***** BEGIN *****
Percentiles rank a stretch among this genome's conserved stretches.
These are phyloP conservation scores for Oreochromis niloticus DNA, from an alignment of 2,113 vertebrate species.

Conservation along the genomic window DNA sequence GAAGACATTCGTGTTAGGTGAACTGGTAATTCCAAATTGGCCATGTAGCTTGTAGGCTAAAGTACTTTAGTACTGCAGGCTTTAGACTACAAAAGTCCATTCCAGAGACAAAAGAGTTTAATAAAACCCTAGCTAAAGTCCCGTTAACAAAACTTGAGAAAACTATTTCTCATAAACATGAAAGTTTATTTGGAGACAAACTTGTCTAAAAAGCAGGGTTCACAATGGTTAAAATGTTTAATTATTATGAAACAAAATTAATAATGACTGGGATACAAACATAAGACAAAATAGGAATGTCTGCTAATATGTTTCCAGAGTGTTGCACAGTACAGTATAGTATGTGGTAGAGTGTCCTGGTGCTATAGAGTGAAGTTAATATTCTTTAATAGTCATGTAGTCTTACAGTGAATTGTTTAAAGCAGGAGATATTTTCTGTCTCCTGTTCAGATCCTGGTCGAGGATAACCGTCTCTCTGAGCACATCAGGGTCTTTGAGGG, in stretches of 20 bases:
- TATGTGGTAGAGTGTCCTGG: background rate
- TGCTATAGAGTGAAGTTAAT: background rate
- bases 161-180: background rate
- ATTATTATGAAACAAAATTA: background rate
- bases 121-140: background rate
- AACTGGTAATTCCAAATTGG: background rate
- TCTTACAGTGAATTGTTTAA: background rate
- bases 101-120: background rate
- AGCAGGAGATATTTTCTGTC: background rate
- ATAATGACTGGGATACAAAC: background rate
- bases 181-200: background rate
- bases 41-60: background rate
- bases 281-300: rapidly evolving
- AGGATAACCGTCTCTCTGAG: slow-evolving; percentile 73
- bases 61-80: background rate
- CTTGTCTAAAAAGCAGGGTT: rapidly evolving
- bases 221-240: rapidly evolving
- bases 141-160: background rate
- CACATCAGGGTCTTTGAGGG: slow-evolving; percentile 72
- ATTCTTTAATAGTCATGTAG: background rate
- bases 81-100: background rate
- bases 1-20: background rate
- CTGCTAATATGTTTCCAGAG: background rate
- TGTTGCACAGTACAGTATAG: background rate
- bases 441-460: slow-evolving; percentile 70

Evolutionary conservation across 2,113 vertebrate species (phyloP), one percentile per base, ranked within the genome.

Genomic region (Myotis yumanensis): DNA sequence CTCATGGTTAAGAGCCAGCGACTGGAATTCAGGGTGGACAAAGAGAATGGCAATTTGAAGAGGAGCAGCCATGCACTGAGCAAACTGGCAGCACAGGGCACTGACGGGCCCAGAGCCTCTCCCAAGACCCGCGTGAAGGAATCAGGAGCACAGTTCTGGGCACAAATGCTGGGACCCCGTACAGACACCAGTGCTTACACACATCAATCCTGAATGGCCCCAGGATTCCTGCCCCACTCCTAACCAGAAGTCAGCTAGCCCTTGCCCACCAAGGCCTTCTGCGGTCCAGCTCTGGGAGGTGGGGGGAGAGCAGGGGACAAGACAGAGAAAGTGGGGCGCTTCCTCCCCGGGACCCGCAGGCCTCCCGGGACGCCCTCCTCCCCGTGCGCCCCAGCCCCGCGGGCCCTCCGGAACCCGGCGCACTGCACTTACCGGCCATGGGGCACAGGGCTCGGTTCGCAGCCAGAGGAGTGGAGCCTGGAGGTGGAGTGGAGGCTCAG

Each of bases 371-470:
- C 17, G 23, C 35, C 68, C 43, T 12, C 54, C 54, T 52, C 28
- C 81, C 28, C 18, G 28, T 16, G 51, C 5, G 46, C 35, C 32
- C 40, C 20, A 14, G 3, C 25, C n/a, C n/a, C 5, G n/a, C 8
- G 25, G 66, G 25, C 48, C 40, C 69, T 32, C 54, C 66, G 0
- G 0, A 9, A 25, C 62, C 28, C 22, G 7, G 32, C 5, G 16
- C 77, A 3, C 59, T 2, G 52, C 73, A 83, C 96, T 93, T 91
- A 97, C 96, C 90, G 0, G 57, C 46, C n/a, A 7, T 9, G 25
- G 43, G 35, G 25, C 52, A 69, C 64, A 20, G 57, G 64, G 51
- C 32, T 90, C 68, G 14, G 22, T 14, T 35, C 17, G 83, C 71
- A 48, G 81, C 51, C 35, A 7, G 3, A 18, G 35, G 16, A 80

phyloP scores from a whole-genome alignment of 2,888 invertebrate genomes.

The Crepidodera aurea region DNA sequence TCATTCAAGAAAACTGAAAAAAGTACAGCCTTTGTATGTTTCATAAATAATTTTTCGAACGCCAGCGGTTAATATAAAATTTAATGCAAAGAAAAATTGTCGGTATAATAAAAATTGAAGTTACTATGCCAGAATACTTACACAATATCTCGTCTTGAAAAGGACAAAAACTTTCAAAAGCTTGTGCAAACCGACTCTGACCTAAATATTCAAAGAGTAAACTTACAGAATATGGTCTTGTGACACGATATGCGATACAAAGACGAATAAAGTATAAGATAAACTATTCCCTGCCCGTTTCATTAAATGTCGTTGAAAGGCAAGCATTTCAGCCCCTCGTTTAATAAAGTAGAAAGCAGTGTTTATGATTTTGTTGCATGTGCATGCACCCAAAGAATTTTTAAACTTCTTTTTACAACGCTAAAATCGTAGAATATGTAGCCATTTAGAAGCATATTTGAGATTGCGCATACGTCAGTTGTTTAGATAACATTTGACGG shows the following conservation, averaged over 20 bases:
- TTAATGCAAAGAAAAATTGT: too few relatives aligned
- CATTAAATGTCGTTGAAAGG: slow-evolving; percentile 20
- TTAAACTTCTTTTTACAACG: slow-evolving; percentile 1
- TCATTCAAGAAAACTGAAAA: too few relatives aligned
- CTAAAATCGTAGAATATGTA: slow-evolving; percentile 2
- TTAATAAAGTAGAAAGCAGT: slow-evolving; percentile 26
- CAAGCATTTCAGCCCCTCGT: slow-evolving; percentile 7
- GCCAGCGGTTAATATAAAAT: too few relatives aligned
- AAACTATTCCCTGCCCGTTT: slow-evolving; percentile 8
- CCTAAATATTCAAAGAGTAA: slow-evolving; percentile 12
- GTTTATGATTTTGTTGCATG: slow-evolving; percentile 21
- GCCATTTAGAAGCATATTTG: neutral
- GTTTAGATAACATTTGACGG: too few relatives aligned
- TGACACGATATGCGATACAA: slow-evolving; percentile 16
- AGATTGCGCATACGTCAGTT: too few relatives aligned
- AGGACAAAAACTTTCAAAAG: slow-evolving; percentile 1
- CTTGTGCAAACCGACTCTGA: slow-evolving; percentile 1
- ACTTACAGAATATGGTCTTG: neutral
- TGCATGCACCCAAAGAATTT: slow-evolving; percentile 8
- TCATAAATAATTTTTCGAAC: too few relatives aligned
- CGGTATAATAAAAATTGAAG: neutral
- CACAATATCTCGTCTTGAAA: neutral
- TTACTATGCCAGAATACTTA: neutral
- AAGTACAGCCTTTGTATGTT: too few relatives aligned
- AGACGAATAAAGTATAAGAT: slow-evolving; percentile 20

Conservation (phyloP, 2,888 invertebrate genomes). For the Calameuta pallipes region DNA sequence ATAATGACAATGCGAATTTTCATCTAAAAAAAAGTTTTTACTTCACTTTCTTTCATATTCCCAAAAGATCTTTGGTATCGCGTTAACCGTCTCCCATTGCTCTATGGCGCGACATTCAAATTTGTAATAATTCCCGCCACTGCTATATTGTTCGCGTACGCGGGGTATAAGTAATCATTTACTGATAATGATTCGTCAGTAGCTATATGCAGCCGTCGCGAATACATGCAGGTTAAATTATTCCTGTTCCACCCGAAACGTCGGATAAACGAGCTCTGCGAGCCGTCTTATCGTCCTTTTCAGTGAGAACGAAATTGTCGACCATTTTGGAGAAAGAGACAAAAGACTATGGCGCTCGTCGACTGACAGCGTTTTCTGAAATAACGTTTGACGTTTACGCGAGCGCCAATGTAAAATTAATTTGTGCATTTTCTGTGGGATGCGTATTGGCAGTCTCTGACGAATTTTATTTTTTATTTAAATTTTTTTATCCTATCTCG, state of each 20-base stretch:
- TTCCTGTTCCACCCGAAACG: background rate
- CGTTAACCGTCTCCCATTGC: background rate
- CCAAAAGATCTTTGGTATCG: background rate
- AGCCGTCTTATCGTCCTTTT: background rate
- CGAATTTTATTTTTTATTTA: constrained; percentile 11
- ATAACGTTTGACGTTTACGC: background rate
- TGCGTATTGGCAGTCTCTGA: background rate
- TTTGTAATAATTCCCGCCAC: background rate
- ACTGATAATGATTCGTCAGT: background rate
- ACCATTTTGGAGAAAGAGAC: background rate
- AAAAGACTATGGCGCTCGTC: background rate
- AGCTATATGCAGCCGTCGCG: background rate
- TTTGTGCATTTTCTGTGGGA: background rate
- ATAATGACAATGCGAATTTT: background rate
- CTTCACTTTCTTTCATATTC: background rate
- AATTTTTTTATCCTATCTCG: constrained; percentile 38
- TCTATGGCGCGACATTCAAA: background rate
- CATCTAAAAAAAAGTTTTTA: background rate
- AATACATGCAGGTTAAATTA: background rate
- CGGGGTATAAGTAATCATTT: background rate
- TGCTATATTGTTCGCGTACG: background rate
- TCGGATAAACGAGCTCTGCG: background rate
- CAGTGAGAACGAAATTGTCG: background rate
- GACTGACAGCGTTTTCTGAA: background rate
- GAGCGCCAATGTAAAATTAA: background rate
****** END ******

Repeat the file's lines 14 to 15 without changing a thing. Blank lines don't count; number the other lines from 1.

- bases 181-200: background rate
- bases 41-60: background rate